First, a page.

An 80-year-old man who sexually assaulted three people won’t be going to jail after a P.E.I. Supreme Court judge agreed to give him a suspended sentence.
Charles Jabez Williams appeared before Justice Wayne Cheverie in Supreme Court in Charlottetown for sentencing Monday after previously pleading guilty to three counts of sexual assault.
Cheverie agreed with a joint sentencing recommendation and gave Williams a suspended sentence, along with 18 months probation.
The recommendation came after two of Williams’ victims gave tearful statements in court where they talked about the impact his actions had on them. Those actions included Williams saying inappropriate things to the victims, putting his hands inside their clothing and, in one case, touching a victim’s vagina.
A publication ban prevents the release of any details that could identify the victims.
One of Williams’ victims declined to submit a victim impact statement but two did.
The first to read her statement fought back tears when she told the court she hadn’t wanted to talk to the RCMP about what happened and one of the hardest things she had ever done was go to court and see Williams.
The victim said she had wondered what would happen if she told anyone what Williams did to her.
“I thought I was the only one and I felt alone,” she said.
But she wasn’t alone and a second victim read her statement in which she said she also didn’t want to come forward.
Her voice cracked at times as she said the abuse has affected her relationships and she has trust issues.
In making the recommendation, Crown attorney John McMillan said sexual assault is one of the most serious offences in the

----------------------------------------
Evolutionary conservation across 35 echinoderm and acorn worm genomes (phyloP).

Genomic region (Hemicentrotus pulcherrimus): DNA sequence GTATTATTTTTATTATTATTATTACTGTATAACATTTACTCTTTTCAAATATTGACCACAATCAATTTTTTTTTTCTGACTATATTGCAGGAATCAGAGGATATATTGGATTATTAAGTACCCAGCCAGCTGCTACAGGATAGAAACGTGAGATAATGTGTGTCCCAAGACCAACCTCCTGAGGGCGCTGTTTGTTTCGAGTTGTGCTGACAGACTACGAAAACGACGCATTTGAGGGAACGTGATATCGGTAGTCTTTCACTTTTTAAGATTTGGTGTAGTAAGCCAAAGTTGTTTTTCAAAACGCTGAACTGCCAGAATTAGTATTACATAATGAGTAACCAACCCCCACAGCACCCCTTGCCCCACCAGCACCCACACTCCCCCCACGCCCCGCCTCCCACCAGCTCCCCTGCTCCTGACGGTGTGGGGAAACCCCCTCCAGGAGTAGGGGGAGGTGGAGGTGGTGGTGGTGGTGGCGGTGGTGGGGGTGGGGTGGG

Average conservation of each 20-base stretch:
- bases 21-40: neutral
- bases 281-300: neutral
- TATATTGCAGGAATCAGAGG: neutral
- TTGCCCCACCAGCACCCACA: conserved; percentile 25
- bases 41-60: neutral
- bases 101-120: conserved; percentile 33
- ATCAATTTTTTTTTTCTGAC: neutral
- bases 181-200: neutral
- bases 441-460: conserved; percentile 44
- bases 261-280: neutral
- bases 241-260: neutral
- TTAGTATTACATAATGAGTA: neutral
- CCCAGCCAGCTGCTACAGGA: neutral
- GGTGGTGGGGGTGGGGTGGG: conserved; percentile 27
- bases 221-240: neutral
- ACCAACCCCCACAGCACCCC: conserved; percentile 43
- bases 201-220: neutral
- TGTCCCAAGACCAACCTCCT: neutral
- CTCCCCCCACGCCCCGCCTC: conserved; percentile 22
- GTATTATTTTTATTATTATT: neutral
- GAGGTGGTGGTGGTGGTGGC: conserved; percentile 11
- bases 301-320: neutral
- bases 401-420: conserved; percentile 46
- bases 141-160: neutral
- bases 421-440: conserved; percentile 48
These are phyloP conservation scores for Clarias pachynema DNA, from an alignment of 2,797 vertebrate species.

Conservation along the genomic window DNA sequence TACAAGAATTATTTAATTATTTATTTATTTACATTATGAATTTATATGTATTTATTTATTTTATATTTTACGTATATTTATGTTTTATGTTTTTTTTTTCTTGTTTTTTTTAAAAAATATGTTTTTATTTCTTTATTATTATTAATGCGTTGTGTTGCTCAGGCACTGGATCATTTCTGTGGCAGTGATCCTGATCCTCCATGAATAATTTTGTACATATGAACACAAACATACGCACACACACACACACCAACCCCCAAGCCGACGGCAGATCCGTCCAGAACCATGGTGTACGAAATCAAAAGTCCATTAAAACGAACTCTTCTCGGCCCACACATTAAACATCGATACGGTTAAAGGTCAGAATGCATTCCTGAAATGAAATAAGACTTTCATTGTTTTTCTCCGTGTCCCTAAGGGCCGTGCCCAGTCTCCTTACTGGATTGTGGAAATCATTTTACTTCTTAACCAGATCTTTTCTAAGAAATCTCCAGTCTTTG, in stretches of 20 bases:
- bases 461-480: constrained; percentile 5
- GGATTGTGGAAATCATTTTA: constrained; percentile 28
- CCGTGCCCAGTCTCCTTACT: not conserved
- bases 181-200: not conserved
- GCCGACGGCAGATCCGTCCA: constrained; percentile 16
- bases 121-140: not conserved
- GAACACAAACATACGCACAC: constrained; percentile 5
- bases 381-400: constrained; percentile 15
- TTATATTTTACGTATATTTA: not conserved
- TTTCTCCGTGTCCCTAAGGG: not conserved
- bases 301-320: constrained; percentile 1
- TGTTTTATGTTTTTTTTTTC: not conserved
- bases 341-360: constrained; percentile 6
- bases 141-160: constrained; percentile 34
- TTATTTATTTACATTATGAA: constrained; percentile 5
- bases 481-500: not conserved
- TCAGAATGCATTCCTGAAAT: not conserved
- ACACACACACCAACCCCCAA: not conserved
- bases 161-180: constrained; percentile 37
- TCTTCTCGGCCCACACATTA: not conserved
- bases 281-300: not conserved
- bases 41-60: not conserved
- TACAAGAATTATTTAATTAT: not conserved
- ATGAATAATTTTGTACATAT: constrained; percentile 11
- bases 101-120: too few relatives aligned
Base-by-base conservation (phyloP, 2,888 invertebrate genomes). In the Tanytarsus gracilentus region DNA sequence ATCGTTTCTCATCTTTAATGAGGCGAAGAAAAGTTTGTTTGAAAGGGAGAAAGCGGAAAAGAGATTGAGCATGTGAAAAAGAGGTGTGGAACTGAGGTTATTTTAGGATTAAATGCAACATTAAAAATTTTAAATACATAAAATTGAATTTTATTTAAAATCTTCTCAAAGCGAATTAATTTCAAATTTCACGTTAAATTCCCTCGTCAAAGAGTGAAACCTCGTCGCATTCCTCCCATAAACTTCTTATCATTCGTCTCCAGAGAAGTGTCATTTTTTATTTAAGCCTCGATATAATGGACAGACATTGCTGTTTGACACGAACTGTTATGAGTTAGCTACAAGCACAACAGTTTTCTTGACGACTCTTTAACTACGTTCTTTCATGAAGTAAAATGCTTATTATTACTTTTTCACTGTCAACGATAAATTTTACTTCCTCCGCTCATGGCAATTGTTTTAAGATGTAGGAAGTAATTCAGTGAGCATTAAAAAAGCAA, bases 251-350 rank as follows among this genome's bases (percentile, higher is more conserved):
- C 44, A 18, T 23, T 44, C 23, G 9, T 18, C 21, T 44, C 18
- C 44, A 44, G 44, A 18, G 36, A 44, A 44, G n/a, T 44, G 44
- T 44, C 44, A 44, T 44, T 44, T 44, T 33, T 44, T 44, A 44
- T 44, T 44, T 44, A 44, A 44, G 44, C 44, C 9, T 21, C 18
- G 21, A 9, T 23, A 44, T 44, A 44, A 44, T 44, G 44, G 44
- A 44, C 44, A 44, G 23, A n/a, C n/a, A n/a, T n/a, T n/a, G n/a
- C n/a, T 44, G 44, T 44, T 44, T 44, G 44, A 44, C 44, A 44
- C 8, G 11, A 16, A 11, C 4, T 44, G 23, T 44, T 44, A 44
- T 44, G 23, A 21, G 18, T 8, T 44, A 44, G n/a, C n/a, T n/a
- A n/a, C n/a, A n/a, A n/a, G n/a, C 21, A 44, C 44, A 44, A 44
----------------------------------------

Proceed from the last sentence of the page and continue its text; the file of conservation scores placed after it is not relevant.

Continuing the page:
Criminal Code, but Williams’ actions were on the low end of the scale.
He worked for the Nova Scotia Department of Education for 20 years, is a former industrial chemist and volunteered in the Solomon Islands for several years.
McMillan said Williams tried to present himself as a gentleman but the reality for the victims was that he created an “atmosphere of perversion” and did damage that may be irreparable. The facts of the case that were established after he pleaded guilty exposed Williams for what he is, McMillan said.
“A sex offender.”
In recommending a suspended sentence, McMillan said the principles of sentencing could be satisfied without jail time in this case in part because of Williams’s age and the fact he pleaded guilty.
The court has to consider what is in the best interests of the public and the victims, McMillan said.
Williams’ lawyer, Joel Pink, agreed with the recommendation.
Before handing down a sentence, Cheverie addressed the two victims who were in the courtroom. He said it took courage to come forward and read their statements.
Cheverie told the victims they did the right thing, not just for themselves, but for others and he hoped it would provide them with some closure.
“It’s not an easy thing to do,” he said.
He also said that while Williams’ actions were on the low end of the scale, it didn’t mean they weren’t crimes.
In giving Williams a suspended sentence, Cheverie said he was bound by law to accept a joint recommendation unless he found it was unfit.
A part of the conditions of his probation, Williams was ordered not to have any contact with anyone under the age of 16 unless he is supervised by an adult who
is aware of his conviction
and approved by his probation officer.
Williams will have to provide 100 hours of community service and pay $300 to the victims of crime fund. He will also have to provide a DNA sample for the national databank and his name will be added to the sex offender registry.